Feeling a little tired today, like you didn't get enough sleep last night? Maybe you have your job to blame. Sleepy's, the chain of mattress stores with an irritatingly memorable jingle, analyzed data from the National Health Interview Survey done by the CDC and determined the most and least sleep deprived occupations. The results may surprise and delight you.
The number one most sleep deprived workers are home health aides, who catch only six hours and fifty-seven minutes of z's on an average night. Lawyers trail in second by only three minutes. The top three and four spots hold some obvious ones: police officers and doctors/paramedics. Number five is economists, which is a bit odd. What are they doing up so late? Then the list is rounded out with social workers, computer programmers, financial analysts, plant operators, and, last but not least, secretaries. The funny thing is that secretaries only get an average of 11 minutes more sleep a night than home health aides.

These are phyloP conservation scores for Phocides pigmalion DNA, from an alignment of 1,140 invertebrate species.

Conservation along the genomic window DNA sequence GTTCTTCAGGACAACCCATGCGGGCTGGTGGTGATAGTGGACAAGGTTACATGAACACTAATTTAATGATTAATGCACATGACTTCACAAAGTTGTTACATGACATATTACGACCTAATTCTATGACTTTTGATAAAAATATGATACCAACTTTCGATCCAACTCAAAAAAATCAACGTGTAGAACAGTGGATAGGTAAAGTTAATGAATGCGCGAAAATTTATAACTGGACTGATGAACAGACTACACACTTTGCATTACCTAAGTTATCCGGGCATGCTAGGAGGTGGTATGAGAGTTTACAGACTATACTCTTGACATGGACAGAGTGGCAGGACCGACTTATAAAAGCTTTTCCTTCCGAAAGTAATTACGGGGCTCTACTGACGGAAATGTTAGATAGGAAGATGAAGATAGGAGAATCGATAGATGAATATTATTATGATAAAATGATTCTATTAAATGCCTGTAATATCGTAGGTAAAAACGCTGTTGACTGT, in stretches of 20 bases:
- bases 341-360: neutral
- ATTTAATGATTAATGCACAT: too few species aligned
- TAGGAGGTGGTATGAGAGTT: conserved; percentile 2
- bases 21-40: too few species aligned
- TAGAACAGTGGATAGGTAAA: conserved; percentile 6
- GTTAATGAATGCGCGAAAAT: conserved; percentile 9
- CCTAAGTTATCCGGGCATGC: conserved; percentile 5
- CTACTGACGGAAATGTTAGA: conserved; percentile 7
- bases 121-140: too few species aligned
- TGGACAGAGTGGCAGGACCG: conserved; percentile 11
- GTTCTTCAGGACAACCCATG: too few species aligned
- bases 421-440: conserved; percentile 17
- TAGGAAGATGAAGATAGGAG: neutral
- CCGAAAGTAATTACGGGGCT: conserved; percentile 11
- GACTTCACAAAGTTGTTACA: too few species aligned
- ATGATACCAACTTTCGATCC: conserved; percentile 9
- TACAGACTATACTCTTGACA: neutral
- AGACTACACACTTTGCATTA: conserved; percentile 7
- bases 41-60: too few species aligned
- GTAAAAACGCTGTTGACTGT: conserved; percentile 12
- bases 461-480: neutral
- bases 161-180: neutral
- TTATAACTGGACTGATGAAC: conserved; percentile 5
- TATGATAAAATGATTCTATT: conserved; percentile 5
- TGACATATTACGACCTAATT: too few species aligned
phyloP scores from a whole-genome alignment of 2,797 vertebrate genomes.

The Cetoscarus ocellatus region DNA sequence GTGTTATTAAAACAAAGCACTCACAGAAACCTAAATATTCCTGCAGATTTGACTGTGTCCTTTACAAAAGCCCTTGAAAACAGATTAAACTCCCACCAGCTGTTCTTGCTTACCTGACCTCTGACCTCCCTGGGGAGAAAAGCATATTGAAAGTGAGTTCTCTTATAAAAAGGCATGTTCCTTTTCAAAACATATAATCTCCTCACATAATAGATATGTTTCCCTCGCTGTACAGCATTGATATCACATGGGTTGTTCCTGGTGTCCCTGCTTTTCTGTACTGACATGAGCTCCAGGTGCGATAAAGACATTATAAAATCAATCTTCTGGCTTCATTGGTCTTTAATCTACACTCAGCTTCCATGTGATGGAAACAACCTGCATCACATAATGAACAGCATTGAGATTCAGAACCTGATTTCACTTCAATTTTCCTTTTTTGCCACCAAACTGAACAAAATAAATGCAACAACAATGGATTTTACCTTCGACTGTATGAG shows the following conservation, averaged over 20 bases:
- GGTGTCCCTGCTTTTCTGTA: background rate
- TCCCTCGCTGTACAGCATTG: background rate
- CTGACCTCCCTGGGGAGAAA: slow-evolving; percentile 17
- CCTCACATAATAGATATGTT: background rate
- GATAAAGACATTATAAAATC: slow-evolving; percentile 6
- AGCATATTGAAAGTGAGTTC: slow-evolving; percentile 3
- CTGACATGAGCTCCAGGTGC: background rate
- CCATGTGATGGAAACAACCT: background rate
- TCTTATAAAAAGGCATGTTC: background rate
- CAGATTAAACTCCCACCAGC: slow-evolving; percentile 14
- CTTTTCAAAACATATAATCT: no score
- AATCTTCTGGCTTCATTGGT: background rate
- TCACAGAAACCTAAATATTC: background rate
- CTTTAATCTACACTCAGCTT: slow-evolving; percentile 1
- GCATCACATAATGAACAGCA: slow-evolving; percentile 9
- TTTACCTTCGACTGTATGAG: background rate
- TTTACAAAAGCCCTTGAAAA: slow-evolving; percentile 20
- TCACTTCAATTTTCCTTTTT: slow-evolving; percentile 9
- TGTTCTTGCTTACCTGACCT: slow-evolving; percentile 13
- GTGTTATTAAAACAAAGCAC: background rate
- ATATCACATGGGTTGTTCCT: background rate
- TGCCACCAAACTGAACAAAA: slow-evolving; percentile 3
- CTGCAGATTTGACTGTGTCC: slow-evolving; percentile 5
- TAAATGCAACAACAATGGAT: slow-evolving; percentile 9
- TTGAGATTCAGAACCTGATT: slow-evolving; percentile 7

On the other end of the spectrum, forest and logging workers were the most well-rested profession. They averaged seven hours 20 minutes a night—not really that much more in practical terms than those poor home health aides. Here's the rest of the well-rested list, in order of most to least: hairstylists, sales representatives, bartenders, construction workers, athletes, landscapers, engineers, aircraft pilots (thank God!), and teachers. Teachers only get three minutes a night more than secretaries. So really, the lesson from this data is that everyone, no matter their profession, is getting roughly seven hours of sleep a night—which is an hour less than doctors recommend. So maybe if we all protest at once that the workday should be one hour shorter so that we can get more sleep, every employer in the country will be forced to meet our demands? Yeah. Dream on.
10 Most Sleep-Deprived Careers [LiveScience]
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